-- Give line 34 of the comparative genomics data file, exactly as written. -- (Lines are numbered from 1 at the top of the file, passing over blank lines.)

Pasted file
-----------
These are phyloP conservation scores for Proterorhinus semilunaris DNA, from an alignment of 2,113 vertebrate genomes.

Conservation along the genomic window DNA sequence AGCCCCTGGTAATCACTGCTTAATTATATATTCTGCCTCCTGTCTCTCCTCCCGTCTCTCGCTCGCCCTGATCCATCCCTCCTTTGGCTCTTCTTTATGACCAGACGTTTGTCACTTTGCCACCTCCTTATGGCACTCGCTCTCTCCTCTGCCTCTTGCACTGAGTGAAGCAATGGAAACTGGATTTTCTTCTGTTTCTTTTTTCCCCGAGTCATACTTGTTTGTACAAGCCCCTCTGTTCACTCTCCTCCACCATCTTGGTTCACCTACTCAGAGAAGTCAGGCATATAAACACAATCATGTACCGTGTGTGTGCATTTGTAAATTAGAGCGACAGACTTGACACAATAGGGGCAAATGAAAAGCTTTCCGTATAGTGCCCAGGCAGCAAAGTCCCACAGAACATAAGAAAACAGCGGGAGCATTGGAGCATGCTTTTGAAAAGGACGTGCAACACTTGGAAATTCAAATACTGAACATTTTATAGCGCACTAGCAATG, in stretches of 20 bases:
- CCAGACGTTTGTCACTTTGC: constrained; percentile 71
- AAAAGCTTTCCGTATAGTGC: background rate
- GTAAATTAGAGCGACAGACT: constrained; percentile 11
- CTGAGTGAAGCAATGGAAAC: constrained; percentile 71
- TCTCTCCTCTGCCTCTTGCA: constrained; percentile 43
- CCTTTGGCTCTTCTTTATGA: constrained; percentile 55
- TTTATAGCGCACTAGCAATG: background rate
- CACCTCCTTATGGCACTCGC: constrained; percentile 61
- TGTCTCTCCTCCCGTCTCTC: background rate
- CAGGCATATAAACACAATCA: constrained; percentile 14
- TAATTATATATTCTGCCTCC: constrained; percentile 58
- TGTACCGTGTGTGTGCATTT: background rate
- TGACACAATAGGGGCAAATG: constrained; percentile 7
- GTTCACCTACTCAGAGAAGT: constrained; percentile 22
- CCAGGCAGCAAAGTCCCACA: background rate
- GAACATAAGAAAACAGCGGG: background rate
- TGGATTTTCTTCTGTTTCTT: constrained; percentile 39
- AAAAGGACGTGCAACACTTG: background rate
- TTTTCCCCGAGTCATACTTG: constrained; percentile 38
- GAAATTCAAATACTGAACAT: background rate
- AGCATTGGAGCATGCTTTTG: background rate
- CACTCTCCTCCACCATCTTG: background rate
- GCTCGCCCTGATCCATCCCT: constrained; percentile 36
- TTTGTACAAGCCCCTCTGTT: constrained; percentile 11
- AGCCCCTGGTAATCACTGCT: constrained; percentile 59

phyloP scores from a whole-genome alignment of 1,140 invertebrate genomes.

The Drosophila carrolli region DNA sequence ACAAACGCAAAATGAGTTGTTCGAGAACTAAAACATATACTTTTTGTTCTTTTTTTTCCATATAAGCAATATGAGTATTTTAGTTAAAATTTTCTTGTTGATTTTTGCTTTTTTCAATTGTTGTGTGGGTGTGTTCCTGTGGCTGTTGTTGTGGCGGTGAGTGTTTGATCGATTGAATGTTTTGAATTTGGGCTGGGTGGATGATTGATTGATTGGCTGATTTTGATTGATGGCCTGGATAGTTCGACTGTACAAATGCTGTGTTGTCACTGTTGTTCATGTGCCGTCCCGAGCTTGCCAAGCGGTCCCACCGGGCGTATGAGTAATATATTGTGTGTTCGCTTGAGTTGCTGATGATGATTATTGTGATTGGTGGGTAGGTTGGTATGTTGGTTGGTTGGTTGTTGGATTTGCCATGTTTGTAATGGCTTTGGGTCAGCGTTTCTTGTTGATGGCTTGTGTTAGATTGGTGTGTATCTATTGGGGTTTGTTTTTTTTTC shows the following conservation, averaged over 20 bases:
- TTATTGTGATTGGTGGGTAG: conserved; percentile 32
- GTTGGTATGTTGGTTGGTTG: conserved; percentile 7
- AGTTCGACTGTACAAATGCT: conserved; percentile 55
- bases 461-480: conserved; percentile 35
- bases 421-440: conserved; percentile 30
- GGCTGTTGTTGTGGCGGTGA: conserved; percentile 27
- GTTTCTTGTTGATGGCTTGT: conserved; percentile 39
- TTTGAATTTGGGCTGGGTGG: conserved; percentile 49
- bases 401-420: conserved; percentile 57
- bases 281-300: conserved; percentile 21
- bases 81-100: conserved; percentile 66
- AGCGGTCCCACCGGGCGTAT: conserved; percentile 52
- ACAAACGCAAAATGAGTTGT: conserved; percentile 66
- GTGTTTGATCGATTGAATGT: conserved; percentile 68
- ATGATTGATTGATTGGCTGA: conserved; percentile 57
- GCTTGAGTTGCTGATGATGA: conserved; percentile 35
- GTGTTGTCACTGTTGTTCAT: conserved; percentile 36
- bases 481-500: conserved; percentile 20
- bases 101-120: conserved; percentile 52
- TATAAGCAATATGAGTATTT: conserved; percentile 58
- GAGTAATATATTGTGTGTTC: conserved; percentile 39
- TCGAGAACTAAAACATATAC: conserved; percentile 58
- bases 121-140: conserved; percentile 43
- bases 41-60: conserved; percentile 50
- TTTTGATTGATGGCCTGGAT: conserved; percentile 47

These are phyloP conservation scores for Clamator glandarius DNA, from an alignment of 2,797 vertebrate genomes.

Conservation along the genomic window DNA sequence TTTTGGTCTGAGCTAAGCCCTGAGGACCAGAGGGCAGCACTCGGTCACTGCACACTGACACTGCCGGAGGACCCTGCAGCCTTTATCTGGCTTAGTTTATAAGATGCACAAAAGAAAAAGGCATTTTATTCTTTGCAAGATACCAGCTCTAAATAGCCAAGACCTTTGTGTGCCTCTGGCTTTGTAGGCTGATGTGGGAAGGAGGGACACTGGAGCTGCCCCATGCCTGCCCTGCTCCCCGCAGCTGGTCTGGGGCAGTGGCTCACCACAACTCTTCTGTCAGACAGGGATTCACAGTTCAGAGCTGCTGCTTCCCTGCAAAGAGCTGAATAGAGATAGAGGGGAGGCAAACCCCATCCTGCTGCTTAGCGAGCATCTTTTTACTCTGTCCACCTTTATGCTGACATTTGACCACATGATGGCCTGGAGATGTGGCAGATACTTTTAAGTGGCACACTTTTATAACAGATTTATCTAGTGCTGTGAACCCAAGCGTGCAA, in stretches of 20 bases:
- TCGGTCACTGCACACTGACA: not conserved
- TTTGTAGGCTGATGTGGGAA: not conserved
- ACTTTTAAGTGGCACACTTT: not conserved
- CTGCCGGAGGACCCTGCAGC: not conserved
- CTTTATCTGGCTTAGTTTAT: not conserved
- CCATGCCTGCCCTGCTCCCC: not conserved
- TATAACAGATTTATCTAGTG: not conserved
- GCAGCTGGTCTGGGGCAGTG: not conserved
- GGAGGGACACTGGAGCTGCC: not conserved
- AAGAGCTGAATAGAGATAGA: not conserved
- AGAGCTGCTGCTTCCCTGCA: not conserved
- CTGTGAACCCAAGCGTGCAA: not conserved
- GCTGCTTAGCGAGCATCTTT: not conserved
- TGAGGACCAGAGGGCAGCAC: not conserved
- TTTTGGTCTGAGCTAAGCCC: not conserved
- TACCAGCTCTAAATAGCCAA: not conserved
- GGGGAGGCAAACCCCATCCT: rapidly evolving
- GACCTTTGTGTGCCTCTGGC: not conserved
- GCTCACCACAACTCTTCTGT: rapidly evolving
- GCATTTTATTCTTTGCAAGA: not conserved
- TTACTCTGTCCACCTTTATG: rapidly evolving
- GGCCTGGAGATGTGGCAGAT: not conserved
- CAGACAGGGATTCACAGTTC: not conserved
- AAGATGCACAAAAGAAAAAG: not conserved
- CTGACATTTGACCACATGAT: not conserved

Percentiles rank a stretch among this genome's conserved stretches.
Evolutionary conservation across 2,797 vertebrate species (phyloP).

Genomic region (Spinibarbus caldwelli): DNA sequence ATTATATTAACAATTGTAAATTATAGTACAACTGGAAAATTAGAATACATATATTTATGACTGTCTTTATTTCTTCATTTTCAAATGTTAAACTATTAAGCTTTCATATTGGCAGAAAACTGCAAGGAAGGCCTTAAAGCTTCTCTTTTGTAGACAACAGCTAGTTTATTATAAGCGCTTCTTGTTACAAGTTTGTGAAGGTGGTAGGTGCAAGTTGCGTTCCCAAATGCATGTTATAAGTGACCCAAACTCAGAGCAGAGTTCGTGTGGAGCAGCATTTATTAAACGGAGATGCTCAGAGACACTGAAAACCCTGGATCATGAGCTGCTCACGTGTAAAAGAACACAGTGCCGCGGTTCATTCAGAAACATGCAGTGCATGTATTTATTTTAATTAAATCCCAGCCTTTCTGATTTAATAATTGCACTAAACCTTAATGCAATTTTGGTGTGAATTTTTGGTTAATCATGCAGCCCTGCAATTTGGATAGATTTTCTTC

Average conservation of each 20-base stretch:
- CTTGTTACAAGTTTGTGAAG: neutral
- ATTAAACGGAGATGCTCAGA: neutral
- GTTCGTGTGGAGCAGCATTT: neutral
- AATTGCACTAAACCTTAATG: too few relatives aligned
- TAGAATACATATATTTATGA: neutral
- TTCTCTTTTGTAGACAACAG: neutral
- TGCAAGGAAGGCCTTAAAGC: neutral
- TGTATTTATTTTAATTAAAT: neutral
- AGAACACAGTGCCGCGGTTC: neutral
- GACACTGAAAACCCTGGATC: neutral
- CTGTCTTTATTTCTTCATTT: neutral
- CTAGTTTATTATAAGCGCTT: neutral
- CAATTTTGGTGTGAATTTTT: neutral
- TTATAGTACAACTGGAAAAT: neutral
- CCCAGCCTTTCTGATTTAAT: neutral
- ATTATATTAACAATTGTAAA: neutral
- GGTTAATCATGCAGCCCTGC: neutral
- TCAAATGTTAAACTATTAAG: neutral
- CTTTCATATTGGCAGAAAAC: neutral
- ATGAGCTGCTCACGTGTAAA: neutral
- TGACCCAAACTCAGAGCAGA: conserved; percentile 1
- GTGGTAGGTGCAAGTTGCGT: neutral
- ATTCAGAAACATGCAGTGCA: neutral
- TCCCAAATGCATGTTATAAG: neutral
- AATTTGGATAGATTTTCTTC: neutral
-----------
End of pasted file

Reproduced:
- bases 421-440: conserved; percentile 30